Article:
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Professor Edvinas Orentas clears the air surrounding the stigma of synthetic cannabinoids.
Here, Professor Edvinas Orentas, Department of Organic Chemistry, Vilnius University, Lithuania and Head of Research at Sanobiotec, discusses the stigma of synthetic cannabinoids and its benefits.
Synthetic cannabinoids have been labeled as “low quality” compared to their natural cannabinoid counterparts. On the contrary, laboratory-produced cannabinoids are just as effective as the natural versions. In this interview, Professor Edvinas Orentas, Department of Organic Chemistry, Vilnius University, Lithuania and Head of Research at Sanobiotec, clears the air surrounding the stigma of synthetic cannabinoids.
How did you get involved in the cannabis industry?
Professor Edvinas Orentas: Quite accidentally. I was contacted by my colleague asking me to join a newly established company (Sanobiotec) and to help develop a research and development (R&D) department for natural product synthesis. I responded positively, largely driven by the possibility to apply the know-how from the academia world to a meaningful practical context and also to contribute to the creation of inspiring environment for young researchers graduating from the university and seeking for industrial career. So far, it has been an inspiring experience that enriched and educated me in multiple ways.
Can you tell us a little bit about Sanobiotec?
Orentas: Sanobiotec is focused on researching and developing a broader range of cannabinoid applications across pharmaceutical and wellness industries, including both mainstream and rare cannabinoids. A major part of our work revolves around combining the capabilities of synthesis, biosynthesis, and natural extraction which enables the development of optimal production methods for each compound, leading to high-quality products. We operate in a state-of-the-art European Union (EU) good manufacturing practices (GMP) compliant facility, which consists of a cutting-edge synthesis lab, CO2 extraction and purification facility, and an analytics laboratory.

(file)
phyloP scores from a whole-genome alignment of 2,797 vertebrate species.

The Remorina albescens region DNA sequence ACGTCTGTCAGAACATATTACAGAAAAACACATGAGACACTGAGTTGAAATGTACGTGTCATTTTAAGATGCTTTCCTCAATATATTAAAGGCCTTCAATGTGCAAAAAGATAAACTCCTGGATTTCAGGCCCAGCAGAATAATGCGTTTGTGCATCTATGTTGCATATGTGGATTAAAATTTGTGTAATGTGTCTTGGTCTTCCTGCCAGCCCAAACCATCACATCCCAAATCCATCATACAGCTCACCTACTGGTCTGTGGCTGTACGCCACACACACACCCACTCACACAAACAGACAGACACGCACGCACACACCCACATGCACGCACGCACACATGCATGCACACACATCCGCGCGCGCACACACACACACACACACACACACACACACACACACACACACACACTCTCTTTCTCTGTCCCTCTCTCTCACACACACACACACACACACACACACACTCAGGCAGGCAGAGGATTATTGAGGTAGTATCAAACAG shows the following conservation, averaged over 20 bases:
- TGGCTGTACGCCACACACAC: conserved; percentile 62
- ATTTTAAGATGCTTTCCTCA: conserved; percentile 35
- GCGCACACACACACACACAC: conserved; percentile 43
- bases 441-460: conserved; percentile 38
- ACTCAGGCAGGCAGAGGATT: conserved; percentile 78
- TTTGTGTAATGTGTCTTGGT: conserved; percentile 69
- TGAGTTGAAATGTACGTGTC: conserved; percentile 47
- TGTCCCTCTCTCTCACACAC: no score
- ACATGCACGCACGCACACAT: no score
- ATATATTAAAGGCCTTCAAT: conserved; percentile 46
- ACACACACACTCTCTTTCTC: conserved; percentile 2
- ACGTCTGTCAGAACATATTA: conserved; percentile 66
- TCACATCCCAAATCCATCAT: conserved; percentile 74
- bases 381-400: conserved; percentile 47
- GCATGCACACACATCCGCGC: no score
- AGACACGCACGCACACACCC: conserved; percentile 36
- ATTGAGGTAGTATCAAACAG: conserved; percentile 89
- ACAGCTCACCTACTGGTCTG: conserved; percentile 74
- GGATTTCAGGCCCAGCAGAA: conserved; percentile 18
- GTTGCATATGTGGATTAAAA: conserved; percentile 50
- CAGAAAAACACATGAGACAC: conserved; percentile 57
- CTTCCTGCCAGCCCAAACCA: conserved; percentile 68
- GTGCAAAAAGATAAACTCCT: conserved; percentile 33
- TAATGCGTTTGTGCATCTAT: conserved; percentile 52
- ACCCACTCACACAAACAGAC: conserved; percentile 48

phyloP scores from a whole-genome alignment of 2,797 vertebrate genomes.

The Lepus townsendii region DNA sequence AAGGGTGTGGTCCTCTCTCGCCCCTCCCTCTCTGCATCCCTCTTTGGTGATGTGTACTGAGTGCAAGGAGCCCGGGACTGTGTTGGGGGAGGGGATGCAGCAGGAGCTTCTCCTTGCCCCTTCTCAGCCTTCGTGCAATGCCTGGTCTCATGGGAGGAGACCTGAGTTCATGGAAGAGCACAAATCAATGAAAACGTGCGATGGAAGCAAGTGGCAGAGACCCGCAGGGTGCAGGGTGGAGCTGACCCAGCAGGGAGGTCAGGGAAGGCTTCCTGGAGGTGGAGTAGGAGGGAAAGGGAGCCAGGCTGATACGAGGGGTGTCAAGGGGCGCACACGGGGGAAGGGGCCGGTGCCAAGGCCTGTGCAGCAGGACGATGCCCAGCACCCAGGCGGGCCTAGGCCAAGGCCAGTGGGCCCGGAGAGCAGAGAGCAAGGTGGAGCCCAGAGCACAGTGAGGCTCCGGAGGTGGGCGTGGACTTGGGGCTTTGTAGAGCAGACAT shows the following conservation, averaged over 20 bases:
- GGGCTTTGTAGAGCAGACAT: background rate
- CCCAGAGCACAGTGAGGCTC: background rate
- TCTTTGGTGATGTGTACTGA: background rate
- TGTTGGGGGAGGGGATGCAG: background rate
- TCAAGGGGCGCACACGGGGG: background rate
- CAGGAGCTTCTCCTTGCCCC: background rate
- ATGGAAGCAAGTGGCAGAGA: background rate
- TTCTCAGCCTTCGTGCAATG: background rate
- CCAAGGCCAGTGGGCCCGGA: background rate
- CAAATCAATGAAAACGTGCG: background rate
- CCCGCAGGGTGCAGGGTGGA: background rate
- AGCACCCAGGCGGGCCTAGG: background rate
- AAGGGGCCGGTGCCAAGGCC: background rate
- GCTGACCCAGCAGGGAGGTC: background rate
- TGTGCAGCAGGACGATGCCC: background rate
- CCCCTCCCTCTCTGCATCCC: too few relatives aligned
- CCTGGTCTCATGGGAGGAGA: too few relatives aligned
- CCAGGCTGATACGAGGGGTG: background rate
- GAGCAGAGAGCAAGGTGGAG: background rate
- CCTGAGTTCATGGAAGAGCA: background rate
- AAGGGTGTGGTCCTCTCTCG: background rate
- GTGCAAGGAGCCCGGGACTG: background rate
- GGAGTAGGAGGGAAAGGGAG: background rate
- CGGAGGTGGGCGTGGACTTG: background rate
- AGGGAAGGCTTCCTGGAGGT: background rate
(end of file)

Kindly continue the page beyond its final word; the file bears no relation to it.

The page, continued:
What are “natural” and “synthetic” cannabinoids? Is there a distinct difference between the two?
Orentas: The natural cannabinoids are typically defined as the ones separated from natural sources, in this case the C. sativa plant and all the variations of the species. The fully synthetic cannabinoids are made in the laboratory from scratch, using simple chemical precursors via a multistep process called chemical synthesis. In special cases, you might as well have semi-synthetic cannabinoids, where the starting material comes from the plant and is further elaborated in the lab to another compound.
Synthetic cannabinoids are often viewed as “low quality,” do these cannabinoids surpass their natural counterparts?
Orentas: The “low quality” is not an intrinsic property of neither natural nor synthetic cannabinoid. It merely describes a material that has not been purified properly. At the molecular level, there is no difference whatsoever between a synthetically produced and a natural cannabinoid.
Do you see a stigma surrounding synthetic cannabinoids? If so, how do you overcome it?
Orentas: I see a stigma surrounding all synthetic materials, not only cannabinoids. It is a part of a general phenomenon, known as chemophobia. All artificial chemicals are often subject of demonization, considered being inferior to natural counterparts or even harmful. This ungrounded assumption might have truly devastating consequences. People tend to accept all bioactive natural compounds as perfectly safe and show little concern in using various extracts or teas in large amounts. Ironically, the most toxic compounds known to human are natural, not synthetic. The misconception of natural versus synthetic is further enhanced by various environmental movements (which, by itself, is not a bad thing) and marketing tricks, resulting in such absurdities as chemical-free products.
The best way to fight back this phobia is with education, preferably starting with high school students, explaining the concept and properties of molecules in a comprehensible way. Educating consumers to make smarter, scientifically-based choices, and putting more strict regulations on product labeling might be effective measures as well.